The Holiday, by Albert W. Vogt III

You can call me a romantic sap.  Others have done so.  When I see a romantic movie I enjoy, I tend to watch it repeatedly.  This is true for films like Sweet Home Alabama (2002) or Legally Blonde (2001).  It is not necessarily Reese Witherspoon.  Those were simply the two that came most readily to mind, and that I own.  There is something about them that speaks to me.  I do not necessarily seek them out, either, which is why I had never seen The Holiday (2006).  I am happy to report that this is no longer the case.  I only wish I had seen it sooner.

Explaining The Holiday is not exactly straight forward, but well worth the effort.  There are two main leading ladies the film focuses on: Iris Simpkins (Kate Winslet) and Amanda Woods (Cameron Diaz).  Iris is a reporter for the Daily Telegraph in London, and for years she has loved Jasper Bloom (Rufus Sewell), a co-worker with which she has had a passing affair.  Amanda is a successful film trailer producer in Hollywood, and she discovers that her current live-in boyfriend is cheating on her.  For Iris, she is on hand to witness Jasper get engaged at an office Christmas party.  Both women feel they need to get away from their problems.  As it happens, Iris’ home is listed on a home exchange service, and it is her home that Amanda finds on the service’s website.  Thus, Iris and Amanda swap homes.  When Iris arrives in Los Angeles and is dropped off at Amanda’s home, she is immediately impressed by its size and luxury.  As for Amanda, while she initially thinks the quaint English cottage is the perfect get-away, it turns out to be too much of an adjustment for her and resolves to leave.  Such is her plan until Iris’ brother Graham Simpkins (Jude Law) shows up late on her first night, and they do, well, adult stuff.  Despite at first believing it would be a one-time thing, Amanda decides to stay and they begin to get to know one another.  Meanwhile, Iris settles into L.A. living by befriending one of her neighbors, an aged screen writer, Arthur Abbott (Eli Wallach).  She is drawn to his stories about old Hollywood, and wants to see him receive a lifetime achievement award that he seems to want to dismiss.  She also strikes up a friendship with a local film scorer, Miles Dumont (Jack Black), who is dealing with his girlfriend not being faithful.  Both of them must deal with their newfound love interests coming from different countries.  For Amanda, this decision is made all the more difficult when she meets Graham’s children, thus revealing that he is not quite the paramour he plays.  When Iris invites Miles to England for New Year’s, the decision is seemingly made for both, and all four ring in the new year together.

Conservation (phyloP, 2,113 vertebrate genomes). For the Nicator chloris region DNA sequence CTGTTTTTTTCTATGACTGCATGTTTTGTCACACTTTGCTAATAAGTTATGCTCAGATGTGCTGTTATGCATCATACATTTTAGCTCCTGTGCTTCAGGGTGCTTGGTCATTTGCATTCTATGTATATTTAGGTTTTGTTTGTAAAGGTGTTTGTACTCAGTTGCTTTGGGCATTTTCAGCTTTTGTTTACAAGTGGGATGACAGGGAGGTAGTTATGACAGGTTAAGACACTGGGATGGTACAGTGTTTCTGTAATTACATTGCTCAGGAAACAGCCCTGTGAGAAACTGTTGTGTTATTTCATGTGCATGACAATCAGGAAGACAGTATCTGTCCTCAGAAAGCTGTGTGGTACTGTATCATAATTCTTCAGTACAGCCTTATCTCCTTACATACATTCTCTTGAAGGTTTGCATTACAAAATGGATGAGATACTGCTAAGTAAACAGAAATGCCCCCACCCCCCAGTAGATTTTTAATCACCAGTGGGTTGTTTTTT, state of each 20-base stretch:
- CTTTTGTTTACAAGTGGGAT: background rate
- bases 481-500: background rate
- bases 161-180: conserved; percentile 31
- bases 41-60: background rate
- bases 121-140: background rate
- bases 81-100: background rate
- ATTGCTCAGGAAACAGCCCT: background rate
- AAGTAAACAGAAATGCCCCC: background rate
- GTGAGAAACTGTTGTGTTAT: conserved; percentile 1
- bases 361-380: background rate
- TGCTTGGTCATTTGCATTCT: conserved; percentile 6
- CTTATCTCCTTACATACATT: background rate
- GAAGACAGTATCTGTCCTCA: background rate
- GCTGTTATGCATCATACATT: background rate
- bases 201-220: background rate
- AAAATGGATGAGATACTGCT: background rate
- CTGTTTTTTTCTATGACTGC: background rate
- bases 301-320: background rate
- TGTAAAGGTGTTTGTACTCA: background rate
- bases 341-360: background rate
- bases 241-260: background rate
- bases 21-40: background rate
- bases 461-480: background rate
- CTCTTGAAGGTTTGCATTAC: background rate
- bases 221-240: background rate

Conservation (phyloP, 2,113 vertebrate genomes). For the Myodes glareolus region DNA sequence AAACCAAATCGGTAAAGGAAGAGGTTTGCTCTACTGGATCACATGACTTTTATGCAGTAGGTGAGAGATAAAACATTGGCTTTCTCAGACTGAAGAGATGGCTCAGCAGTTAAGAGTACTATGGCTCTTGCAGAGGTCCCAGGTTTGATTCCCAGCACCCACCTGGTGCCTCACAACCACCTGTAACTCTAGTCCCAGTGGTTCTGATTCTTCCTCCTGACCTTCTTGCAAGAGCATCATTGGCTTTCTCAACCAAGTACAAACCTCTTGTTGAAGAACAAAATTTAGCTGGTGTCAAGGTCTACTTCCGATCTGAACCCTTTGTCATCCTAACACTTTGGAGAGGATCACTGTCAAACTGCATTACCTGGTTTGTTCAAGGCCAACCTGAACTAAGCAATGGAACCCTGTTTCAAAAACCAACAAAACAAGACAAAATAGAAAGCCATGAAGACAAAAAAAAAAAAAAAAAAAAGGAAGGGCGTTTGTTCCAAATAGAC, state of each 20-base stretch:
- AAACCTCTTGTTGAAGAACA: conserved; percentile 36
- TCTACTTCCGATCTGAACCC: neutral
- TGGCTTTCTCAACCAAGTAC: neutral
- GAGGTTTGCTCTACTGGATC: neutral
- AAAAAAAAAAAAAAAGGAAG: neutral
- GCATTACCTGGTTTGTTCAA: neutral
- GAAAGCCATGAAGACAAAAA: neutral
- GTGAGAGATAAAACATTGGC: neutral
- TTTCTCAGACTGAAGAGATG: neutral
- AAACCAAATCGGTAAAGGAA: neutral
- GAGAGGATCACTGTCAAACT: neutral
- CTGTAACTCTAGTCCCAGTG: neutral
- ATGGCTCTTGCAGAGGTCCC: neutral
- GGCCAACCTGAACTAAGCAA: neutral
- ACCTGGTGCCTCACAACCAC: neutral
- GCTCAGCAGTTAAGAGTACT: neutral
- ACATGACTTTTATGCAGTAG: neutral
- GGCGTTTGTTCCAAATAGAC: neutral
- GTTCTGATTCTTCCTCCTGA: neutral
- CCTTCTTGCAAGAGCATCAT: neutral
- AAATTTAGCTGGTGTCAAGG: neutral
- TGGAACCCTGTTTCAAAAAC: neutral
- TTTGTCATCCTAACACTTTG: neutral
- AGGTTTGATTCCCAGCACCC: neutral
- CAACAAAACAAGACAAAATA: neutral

There is so much to admire about The Holiday, aside from the things that Amanda and Graham do in the bedroom.  Luckily none of that is filmed.  Pre-marital sex aside, before you go thinking too much more about this aspect, Graham is actually a widower, and the lifestyle he leads is a façade because he believes potential partners might be turned off by the fact that he has children.  That does not sound good either, but at least he does not present a parade of women to his children.  Thus when he lets a new lady meet his daughters, it is meaningful.  Had Amanda’s and Graham’s relationship been based solely on the physical side of things, there would have been little substance for it to last.  There is a beautiful mystery that God instilled into creation, and it pertains to men and women being able to take part in the creative process by bearing children.  That is why the Church refers to marriage as a vocation, but as the Monsignor I confess to every week told me, we are all called at every stage of life to be generative, and through that to build up His Kingdom.  Though not intending to say anything related to this matter, Amanda basically says it all when she comments on how sex complicates everything.  What can be more “complicated” than raising up a family in His name, and wonderful?

The other cool aspect of The Holiday from a Catholic perspective is the care that Iris shows for Arthur.  The dignity that the Church sees in all life is not just for the unborn, but also for the elderly.  Iris not only provides companionship for Arthur, but she also helps him physically.  One reason why Arthur is hesitant to attend the awards ceremony to honor him is because of his difficulty walking.  Hence Iris takes it upon herself to rehabilitate him to the point where not only does not need his walker, but is able to make it up a short flight of stairs.  It reminds me of short documentaries on YouTube I have seen recently about various religious communities.  Not only do the care for the older members among them, but many of them also have a charism for providing lasting care for old people.  This is a function that the Church has fulfilled for centuries.

It might go without saying, but I recommend The Holiday.  Take the dalliance between Amanda and Graham with a grain of salt.  Hollywood just does not seem to think abstinence is a virtue, unfortunately.  But the rest is pretty great, particularly if you are a movie buff.  One of my favorite scenes is when Iris and Miles are in a movie store (remember those) picking out a movie to rent.  Miles is talking about how great the scores are in a variety of movies, and they land on The Graduate (1967).  And, of course, the camera pans over and there is Dustin Hoffman.  Classic.  In all, it is funny, sweet, and self-deprecating.  What more could you want?

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